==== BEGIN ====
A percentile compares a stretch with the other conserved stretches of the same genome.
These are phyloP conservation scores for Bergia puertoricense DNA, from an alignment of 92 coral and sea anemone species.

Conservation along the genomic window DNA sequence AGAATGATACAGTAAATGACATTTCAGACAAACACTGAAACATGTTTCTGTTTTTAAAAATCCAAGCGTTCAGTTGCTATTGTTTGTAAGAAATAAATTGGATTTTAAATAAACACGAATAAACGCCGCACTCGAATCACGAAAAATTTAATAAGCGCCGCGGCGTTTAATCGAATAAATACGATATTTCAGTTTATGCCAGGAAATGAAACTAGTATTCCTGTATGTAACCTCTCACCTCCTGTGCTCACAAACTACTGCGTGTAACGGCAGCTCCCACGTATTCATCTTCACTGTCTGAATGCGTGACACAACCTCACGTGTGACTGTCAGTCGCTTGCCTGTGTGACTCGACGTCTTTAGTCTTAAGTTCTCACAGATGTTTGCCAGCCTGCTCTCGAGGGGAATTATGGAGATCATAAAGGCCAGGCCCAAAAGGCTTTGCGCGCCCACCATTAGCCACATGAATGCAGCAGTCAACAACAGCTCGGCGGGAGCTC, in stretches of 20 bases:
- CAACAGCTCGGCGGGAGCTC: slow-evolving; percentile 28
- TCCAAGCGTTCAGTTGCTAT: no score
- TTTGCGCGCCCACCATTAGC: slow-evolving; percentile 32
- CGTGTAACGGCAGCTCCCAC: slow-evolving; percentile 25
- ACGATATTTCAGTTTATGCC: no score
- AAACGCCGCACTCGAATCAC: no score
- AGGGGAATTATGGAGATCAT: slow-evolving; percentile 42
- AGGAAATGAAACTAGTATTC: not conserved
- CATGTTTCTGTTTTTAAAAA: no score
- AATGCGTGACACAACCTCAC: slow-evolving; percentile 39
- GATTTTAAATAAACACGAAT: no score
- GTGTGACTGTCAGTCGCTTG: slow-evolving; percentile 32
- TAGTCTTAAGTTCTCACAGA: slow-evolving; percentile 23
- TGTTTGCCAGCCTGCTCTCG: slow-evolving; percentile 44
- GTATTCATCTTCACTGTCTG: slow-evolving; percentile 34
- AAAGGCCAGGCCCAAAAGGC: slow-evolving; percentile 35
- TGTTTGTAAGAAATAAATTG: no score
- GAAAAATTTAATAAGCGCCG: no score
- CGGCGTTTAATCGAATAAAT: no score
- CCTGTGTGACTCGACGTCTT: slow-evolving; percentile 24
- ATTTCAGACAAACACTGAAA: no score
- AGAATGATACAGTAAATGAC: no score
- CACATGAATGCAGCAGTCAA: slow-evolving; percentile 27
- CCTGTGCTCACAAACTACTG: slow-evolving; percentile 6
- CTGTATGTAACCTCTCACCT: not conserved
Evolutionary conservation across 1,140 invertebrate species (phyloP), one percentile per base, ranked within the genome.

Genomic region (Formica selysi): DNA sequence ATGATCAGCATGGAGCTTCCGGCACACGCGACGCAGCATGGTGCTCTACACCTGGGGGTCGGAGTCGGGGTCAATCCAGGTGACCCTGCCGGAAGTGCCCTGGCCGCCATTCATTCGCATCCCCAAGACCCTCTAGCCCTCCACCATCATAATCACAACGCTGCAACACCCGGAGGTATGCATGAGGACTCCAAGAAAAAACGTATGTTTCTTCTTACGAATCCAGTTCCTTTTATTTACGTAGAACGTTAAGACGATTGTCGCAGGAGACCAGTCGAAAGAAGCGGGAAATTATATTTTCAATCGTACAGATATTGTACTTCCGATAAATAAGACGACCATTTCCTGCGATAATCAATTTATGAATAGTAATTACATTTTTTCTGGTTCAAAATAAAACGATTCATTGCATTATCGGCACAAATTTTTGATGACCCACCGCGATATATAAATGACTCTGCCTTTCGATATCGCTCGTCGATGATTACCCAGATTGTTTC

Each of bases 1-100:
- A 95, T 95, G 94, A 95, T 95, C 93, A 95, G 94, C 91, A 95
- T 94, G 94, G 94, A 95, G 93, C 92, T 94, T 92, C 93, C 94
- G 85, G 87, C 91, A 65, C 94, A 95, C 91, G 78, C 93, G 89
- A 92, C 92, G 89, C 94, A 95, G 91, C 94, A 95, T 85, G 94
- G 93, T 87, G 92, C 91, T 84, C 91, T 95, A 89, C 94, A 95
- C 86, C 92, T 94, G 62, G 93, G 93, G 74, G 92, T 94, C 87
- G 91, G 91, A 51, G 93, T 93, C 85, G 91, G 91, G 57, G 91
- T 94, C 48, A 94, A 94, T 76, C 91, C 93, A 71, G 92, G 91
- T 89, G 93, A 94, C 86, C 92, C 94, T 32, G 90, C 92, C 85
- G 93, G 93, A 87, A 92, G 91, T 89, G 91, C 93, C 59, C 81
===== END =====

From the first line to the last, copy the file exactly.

A percentile compares a stretch with the other conserved stretches of the same genome.
These are phyloP conservation scores for Bergia puertoricense DNA, from an alignment of 92 coral and sea anemone species.

Conservation along the genomic window DNA sequence AGAATGATACAGTAAATGACATTTCAGACAAACACTGAAACATGTTTCTGTTTTTAAAAATCCAAGCGTTCAGTTGCTATTGTTTGTAAGAAATAAATTGGATTTTAAATAAACACGAATAAACGCCGCACTCGAATCACGAAAAATTTAATAAGCGCCGCGGCGTTTAATCGAATAAATACGATATTTCAGTTTATGCCAGGAAATGAAACTAGTATTCCTGTATGTAACCTCTCACCTCCTGTGCTCACAAACTACTGCGTGTAACGGCAGCTCCCACGTATTCATCTTCACTGTCTGAATGCGTGACACAACCTCACGTGTGACTGTCAGTCGCTTGCCTGTGTGACTCGACGTCTTTAGTCTTAAGTTCTCACAGATGTTTGCCAGCCTGCTCTCGAGGGGAATTATGGAGATCATAAAGGCCAGGCCCAAAAGGCTTTGCGCGCCCACCATTAGCCACATGAATGCAGCAGTCAACAACAGCTCGGCGGGAGCTC, in stretches of 20 bases:
- CAACAGCTCGGCGGGAGCTC: slow-evolving; percentile 28
- TCCAAGCGTTCAGTTGCTAT: no score
- TTTGCGCGCCCACCATTAGC: slow-evolving; percentile 32
- CGTGTAACGGCAGCTCCCAC: slow-evolving; percentile 25
- ACGATATTTCAGTTTATGCC: no score
- AAACGCCGCACTCGAATCAC: no score
- AGGGGAATTATGGAGATCAT: slow-evolving; percentile 42
- AGGAAATGAAACTAGTATTC: not conserved
- CATGTTTCTGTTTTTAAAAA: no score
- AATGCGTGACACAACCTCAC: slow-evolving; percentile 39
- GATTTTAAATAAACACGAAT: no score
- GTGTGACTGTCAGTCGCTTG: slow-evolving; percentile 32
- TAGTCTTAAGTTCTCACAGA: slow-evolving; percentile 23
- TGTTTGCCAGCCTGCTCTCG: slow-evolving; percentile 44
- GTATTCATCTTCACTGTCTG: slow-evolving; percentile 34
- AAAGGCCAGGCCCAAAAGGC: slow-evolving; percentile 35
- TGTTTGTAAGAAATAAATTG: no score
- GAAAAATTTAATAAGCGCCG: no score
- CGGCGTTTAATCGAATAAAT: no score
- CCTGTGTGACTCGACGTCTT: slow-evolving; percentile 24
- ATTTCAGACAAACACTGAAA: no score
- AGAATGATACAGTAAATGAC: no score
- CACATGAATGCAGCAGTCAA: slow-evolving; percentile 27
- CCTGTGCTCACAAACTACTG: slow-evolving; percentile 6
- CTGTATGTAACCTCTCACCT: not conserved
Evolutionary conservation across 1,140 invertebrate species (phyloP), one percentile per base, ranked within the genome.

Genomic region (Formica selysi): DNA sequence ATGATCAGCATGGAGCTTCCGGCACACGCGACGCAGCATGGTGCTCTACACCTGGGGGTCGGAGTCGGGGTCAATCCAGGTGACCCTGCCGGAAGTGCCCTGGCCGCCATTCATTCGCATCCCCAAGACCCTCTAGCCCTCCACCATCATAATCACAACGCTGCAACACCCGGAGGTATGCATGAGGACTCCAAGAAAAAACGTATGTTTCTTCTTACGAATCCAGTTCCTTTTATTTACGTAGAACGTTAAGACGATTGTCGCAGGAGACCAGTCGAAAGAAGCGGGAAATTATATTTTCAATCGTACAGATATTGTACTTCCGATAAATAAGACGACCATTTCCTGCGATAATCAATTTATGAATAGTAATTACATTTTTTCTGGTTCAAAATAAAACGATTCATTGCATTATCGGCACAAATTTTTGATGACCCACCGCGATATATAAATGACTCTGCCTTTCGATATCGCTCGTCGATGATTACCCAGATTGTTTC

Each of bases 1-100:
- A 95, T 95, G 94, A 95, T 95, C 93, A 95, G 94, C 91, A 95
- T 94, G 94, G 94, A 95, G 93, C 92, T 94, T 92, C 93, C 94
- G 85, G 87, C 91, A 65, C 94, A 95, C 91, G 78, C 93, G 89
- A 92, C 92, G 89, C 94, A 95, G 91, C 94, A 95, T 85, G 94
- G 93, T 87, G 92, C 91, T 84, C 91, T 95, A 89, C 94, A 95
- C 86, C 92, T 94, G 62, G 93, G 93, G 74, G 92, T 94, C 87
- G 91, G 91, A 51, G 93, T 93, C 85, G 91, G 91, G 57, G 91
- T 94, C 48, A 94, A 94, T 76, C 91, C 93, A 71, G 92, G 91
- T 89, G 93, A 94, C 86, C 92, C 94, T 32, G 90, C 92, C 85
- G 93, G 93, A 87, A 92, G 91, T 89, G 91, C 93, C 59, C 81